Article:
A chief constable has said he favours the recruitment of new young officers rather than trying to retain those eligible to retire.
Mr Latimer said it would be more cost effective to recruit new staff
Ian Latimer told Northern joint police board it was more cost effective in terms of officers' wages and allowances.
The Scottish Government said keeping more experienced staff and recruiting were a complementary.
Northern Constabulary is also to be given funding for eight new officers.
This will come out of the £54m the Scottish Government has made available to recruit 500 officers.
Northern joint police board, meeting in Inverness, heard the eight officers would be in addition to 20 new constables Northern Constabulary has already begun recruiting for.
Several members of the board described being given funding for eight as disappointing.
Mr Latimer said the new officers should be on community beats by next summer, but because training takes two years they will not be "competent" by 2010.
Meanwhile, he said problems retaining older officers was not an issue in the Highlands and Islands.
However, the chief constable revealed a preference towards recruiting new officers than actively trying to encourage those due to retire.
He said: "For every five new officers I can recruit, the police board can afford three that have completed 30 years' service."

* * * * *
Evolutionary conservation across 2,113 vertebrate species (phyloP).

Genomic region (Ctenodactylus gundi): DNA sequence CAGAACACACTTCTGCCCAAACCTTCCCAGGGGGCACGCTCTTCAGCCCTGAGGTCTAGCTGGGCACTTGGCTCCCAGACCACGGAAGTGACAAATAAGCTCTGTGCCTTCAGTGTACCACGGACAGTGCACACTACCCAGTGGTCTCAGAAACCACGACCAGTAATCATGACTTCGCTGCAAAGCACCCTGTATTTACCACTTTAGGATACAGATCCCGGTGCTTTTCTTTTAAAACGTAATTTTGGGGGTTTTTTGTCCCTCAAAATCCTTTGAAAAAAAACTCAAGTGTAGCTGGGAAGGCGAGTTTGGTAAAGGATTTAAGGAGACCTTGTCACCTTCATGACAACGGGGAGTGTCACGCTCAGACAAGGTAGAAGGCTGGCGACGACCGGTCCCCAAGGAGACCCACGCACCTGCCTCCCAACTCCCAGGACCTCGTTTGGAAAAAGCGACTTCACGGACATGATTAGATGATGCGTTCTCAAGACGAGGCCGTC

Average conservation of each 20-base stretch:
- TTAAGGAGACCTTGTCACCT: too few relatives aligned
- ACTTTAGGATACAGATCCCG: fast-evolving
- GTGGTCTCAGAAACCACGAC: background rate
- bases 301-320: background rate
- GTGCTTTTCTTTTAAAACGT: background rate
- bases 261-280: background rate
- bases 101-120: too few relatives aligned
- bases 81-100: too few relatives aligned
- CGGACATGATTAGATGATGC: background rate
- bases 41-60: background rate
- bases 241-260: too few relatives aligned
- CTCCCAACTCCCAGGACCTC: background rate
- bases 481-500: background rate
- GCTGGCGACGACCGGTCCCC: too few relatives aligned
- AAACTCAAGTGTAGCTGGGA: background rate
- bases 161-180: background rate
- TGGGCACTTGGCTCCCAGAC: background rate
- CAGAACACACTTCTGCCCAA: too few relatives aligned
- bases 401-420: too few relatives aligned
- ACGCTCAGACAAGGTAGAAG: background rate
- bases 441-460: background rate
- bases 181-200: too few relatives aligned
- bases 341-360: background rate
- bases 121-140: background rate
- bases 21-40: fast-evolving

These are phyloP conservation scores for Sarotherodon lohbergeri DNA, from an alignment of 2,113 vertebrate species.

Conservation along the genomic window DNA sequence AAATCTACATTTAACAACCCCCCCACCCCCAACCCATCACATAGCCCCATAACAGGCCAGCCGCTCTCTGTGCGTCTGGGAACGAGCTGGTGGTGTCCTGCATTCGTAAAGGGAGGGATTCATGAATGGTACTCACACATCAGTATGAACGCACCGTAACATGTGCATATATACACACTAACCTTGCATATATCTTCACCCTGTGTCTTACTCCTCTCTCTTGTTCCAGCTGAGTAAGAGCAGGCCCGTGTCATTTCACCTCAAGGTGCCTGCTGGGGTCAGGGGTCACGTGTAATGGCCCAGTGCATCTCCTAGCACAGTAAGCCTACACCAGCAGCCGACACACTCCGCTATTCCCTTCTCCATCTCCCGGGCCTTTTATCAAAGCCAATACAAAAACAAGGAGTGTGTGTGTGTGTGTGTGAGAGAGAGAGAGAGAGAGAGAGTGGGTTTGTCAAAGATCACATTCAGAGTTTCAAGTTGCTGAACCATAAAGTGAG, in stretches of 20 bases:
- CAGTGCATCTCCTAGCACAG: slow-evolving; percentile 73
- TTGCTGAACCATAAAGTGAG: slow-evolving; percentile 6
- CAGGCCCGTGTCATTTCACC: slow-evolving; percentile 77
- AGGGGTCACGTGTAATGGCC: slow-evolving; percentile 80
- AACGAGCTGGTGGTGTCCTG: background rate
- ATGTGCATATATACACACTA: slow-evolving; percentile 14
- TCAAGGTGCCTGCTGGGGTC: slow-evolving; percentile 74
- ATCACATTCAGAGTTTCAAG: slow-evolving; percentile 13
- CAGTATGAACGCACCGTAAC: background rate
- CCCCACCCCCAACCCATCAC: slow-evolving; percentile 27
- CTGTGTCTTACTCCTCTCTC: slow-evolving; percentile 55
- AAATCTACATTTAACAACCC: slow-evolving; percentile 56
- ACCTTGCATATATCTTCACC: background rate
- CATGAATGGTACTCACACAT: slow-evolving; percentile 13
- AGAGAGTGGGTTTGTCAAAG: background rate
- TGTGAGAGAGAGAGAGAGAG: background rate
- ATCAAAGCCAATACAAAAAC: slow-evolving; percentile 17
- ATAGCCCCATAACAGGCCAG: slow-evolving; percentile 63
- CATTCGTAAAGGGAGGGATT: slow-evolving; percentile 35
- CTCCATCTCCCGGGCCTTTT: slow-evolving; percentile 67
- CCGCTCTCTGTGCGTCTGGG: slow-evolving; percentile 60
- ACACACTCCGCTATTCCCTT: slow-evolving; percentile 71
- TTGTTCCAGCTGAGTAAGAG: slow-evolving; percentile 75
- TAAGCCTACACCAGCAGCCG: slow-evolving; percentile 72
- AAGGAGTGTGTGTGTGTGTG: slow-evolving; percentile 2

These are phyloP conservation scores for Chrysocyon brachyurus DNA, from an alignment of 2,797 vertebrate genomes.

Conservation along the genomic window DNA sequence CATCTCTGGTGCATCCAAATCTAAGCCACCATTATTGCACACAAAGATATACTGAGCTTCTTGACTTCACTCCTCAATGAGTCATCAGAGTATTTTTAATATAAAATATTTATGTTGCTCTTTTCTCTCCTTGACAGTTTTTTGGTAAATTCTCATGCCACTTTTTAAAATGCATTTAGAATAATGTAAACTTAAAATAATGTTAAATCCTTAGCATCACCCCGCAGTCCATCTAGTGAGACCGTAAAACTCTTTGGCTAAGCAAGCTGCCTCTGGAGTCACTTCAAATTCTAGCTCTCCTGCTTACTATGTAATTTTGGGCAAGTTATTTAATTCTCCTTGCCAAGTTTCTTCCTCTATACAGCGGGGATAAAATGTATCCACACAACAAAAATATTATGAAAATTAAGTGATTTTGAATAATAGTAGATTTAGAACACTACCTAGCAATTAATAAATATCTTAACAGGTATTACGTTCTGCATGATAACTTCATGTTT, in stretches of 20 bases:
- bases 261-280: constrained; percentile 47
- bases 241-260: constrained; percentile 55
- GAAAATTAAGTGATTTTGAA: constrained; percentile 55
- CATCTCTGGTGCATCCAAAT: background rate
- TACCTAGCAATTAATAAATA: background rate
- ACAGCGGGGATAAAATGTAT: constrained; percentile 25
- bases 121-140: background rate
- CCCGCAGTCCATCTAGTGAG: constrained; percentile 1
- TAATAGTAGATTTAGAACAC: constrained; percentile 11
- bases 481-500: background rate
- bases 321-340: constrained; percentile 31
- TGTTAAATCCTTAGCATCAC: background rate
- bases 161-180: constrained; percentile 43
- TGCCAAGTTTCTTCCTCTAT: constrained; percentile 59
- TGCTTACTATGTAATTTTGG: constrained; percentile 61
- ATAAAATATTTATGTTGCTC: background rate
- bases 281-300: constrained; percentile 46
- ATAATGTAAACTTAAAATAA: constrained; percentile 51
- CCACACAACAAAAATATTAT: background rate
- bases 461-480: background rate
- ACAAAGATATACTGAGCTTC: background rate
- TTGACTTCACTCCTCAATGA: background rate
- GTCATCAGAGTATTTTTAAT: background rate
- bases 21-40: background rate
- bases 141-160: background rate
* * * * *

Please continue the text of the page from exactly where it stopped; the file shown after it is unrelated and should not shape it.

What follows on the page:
Mr Latimer added that the force did not "push people out the door".
The Scottish Government said the need to recruit and retain officers was not an either or, but part of a package to boost policing.
A spokesman said: "It's not about winners and losers. These elements are complementary."
He added: "Almost 2,300 officers will be eligible to retire over the lifetime of parliament.
"This represents a huge pool of knowledge, experience and expertise that cannot be immediately replicated in even the best training college. Too many effective, experienced officers leave the service when they still have much to offer."
Following Thursday's board meeting, Northern Constabulary unveiled new technology which sends images - such as pictures of missing children or a wanted criminal - to a screen on their Airwave radio handsets.
The force is the first in the UK to do this.
It uses existing systems and equipment, but for the first time officers on the street can receive photographs, or images of maps or the voters' roll to verify addresses.